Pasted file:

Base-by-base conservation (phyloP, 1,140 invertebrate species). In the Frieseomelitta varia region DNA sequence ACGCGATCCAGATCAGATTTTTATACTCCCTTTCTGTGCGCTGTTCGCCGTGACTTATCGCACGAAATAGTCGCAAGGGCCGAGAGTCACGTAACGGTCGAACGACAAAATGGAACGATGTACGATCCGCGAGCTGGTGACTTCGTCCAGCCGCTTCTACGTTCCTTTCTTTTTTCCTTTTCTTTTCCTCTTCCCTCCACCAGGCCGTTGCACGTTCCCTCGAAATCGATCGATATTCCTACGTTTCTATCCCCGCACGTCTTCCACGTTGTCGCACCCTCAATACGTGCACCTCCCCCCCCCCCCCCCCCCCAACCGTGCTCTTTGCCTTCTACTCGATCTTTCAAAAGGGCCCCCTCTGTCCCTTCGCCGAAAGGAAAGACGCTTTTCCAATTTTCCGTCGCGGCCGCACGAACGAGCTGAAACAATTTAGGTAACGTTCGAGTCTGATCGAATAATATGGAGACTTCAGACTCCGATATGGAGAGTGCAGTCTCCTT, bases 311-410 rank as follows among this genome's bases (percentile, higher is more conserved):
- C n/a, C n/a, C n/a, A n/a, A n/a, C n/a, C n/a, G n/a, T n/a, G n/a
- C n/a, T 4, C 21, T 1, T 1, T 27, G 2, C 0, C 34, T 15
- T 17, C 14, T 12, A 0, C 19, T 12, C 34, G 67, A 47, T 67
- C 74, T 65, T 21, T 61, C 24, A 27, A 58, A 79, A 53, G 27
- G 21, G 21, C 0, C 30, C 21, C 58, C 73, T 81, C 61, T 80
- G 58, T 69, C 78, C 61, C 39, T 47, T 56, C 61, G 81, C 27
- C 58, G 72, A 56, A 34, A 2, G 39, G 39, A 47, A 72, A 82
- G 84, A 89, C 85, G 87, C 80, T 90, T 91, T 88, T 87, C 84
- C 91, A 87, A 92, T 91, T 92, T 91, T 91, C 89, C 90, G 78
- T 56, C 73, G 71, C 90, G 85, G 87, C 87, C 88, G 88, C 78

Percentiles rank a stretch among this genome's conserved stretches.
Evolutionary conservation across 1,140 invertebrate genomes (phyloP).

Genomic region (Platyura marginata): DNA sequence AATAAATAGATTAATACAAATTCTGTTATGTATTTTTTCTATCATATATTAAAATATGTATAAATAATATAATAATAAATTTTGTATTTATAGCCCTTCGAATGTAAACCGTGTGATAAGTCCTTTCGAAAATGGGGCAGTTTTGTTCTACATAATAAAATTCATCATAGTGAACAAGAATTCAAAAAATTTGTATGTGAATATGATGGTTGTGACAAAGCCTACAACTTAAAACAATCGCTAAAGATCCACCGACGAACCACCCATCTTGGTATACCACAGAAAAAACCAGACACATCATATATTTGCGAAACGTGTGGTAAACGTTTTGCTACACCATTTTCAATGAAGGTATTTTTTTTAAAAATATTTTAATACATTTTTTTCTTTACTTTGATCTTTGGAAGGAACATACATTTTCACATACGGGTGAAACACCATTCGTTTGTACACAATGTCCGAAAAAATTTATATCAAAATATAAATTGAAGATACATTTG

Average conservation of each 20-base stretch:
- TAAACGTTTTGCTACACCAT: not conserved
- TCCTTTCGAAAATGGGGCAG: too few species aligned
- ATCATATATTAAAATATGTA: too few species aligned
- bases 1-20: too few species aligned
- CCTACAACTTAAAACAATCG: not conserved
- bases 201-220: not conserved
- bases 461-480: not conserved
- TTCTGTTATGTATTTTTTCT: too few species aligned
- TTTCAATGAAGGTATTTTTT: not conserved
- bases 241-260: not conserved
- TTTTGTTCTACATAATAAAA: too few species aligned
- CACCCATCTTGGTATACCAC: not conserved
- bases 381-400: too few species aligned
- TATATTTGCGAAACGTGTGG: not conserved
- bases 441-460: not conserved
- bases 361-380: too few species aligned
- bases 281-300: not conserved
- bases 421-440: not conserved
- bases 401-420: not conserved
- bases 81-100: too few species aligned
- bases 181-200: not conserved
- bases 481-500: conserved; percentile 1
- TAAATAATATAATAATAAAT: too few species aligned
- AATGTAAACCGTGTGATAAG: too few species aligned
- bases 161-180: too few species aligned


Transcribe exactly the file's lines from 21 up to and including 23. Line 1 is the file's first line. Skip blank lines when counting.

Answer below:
- bases 201-220: not conserved
- bases 461-480: not conserved
- TTCTGTTATGTATTTTTTCT: too few species aligned